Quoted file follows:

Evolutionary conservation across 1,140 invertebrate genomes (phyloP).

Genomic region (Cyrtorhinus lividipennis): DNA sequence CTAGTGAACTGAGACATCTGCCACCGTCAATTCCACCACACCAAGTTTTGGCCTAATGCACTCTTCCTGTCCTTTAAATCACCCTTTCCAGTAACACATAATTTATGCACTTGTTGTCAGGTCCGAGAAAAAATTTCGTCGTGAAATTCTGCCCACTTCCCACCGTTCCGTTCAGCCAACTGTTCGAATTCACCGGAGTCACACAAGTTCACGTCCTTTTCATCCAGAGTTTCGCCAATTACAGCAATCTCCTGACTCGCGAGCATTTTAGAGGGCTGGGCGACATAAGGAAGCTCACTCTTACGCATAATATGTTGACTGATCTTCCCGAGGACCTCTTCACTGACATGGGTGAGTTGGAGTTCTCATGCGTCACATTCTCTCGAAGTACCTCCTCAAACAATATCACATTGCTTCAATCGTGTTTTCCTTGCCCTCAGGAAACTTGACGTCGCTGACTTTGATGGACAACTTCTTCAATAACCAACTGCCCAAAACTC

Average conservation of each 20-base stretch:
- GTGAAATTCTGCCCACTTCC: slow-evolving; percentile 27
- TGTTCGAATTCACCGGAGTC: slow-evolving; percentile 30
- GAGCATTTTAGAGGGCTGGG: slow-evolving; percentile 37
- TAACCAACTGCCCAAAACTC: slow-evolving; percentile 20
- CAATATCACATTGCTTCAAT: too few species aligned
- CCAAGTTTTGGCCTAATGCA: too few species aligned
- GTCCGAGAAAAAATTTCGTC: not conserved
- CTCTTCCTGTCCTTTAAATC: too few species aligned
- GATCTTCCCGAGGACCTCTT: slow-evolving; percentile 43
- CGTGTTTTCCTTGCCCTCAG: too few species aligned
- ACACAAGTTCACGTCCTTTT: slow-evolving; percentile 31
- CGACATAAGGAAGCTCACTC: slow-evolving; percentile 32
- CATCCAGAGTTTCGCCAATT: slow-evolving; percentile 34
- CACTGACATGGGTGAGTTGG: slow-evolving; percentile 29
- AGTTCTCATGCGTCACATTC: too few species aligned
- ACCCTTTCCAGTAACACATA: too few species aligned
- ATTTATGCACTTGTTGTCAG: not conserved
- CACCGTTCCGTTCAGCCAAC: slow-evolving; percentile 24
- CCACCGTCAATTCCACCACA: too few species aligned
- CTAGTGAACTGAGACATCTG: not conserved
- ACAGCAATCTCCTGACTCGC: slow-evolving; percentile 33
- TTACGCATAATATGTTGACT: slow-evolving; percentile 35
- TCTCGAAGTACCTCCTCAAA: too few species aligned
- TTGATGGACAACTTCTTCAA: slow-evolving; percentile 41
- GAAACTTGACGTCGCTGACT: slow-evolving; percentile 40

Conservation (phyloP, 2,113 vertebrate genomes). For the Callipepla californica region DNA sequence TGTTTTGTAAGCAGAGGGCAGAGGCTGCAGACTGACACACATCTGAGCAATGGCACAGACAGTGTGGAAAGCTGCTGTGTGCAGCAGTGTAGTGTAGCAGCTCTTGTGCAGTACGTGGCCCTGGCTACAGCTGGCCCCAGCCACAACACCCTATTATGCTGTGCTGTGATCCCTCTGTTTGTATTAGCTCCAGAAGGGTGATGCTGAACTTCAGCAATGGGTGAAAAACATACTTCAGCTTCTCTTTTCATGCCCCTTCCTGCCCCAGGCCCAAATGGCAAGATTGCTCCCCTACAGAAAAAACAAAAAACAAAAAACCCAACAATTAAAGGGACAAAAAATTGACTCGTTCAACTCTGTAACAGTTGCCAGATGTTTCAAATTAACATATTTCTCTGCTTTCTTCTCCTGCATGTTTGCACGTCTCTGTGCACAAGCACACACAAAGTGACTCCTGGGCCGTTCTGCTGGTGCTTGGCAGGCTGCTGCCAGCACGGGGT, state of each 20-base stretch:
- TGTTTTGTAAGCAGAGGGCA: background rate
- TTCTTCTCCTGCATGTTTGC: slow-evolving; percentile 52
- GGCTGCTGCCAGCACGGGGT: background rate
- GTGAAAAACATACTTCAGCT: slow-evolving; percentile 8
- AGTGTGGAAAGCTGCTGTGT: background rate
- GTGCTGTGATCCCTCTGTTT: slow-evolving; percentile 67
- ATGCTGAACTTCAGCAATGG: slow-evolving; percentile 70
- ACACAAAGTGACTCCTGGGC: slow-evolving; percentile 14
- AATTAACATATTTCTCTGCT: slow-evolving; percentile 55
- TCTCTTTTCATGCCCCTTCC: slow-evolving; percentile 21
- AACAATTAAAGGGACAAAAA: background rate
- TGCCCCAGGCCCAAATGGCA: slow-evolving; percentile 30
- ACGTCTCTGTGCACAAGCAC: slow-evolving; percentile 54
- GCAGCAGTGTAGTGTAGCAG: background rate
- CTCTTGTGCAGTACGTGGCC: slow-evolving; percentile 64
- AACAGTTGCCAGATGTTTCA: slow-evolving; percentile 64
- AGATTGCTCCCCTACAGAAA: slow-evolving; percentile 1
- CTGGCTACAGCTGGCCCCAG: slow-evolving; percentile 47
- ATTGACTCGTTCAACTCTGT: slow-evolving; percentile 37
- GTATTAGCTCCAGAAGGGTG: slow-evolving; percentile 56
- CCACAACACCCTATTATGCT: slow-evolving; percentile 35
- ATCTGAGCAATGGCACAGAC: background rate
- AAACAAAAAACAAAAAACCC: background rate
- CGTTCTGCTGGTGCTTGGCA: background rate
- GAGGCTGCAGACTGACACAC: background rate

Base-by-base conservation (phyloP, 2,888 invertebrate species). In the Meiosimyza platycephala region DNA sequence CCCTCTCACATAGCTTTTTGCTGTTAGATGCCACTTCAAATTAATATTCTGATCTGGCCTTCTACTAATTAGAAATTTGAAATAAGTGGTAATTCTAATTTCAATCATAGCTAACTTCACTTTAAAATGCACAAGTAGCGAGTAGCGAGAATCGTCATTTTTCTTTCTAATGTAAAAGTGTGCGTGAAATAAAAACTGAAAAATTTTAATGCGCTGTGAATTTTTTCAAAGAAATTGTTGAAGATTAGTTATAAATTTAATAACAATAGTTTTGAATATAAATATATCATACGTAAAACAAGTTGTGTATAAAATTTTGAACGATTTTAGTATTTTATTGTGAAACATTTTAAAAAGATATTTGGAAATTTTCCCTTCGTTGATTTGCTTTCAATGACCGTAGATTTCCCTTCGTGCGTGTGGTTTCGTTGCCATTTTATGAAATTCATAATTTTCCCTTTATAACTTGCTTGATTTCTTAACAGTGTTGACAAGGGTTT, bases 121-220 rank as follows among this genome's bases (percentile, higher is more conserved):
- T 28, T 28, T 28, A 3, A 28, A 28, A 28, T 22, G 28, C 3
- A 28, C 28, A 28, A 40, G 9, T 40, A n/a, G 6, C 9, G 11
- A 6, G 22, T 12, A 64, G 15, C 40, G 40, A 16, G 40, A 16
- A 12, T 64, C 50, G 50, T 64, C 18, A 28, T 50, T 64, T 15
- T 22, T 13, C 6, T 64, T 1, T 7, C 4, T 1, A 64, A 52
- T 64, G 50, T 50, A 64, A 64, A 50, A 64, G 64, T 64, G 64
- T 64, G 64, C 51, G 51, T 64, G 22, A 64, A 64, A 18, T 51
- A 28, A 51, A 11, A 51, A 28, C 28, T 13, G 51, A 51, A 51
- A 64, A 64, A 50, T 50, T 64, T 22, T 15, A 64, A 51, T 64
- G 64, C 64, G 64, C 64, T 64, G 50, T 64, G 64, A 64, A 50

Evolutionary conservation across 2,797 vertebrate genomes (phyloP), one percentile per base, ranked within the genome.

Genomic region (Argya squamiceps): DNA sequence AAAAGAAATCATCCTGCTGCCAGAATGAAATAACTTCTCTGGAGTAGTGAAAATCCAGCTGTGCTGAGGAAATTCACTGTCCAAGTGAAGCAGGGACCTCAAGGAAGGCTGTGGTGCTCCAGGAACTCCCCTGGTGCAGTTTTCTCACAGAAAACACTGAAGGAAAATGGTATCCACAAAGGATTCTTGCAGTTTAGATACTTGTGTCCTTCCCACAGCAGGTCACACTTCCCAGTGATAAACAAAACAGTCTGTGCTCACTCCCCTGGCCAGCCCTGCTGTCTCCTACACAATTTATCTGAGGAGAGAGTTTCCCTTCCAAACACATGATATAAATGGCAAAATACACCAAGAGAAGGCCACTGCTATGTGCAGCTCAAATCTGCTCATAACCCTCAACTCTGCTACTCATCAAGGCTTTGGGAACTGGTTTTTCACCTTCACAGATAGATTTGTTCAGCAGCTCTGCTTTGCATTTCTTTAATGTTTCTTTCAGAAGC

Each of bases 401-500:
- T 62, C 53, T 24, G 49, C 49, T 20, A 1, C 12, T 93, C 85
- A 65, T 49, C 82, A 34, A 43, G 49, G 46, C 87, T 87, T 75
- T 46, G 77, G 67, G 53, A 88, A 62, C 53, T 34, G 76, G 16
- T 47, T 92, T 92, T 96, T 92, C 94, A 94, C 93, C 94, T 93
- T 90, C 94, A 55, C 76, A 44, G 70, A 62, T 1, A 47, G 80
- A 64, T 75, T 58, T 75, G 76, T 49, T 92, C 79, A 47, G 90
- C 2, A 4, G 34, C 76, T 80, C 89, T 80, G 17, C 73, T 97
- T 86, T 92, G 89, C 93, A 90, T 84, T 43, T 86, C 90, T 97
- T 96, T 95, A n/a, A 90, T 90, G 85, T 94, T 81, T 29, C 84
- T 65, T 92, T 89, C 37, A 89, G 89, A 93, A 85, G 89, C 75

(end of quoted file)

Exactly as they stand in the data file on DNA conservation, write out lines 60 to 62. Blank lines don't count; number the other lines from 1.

- T 22, T 13, C 6, T 64, T 1, T 7, C 4, T 1, A 64, A 52
- T 64, G 50, T 50, A 64, A 64, A 50, A 64, G 64, T 64, G 64
- T 64, G 64, C 51, G 51, T 64, G 22, A 64, A 64, A 18, T 51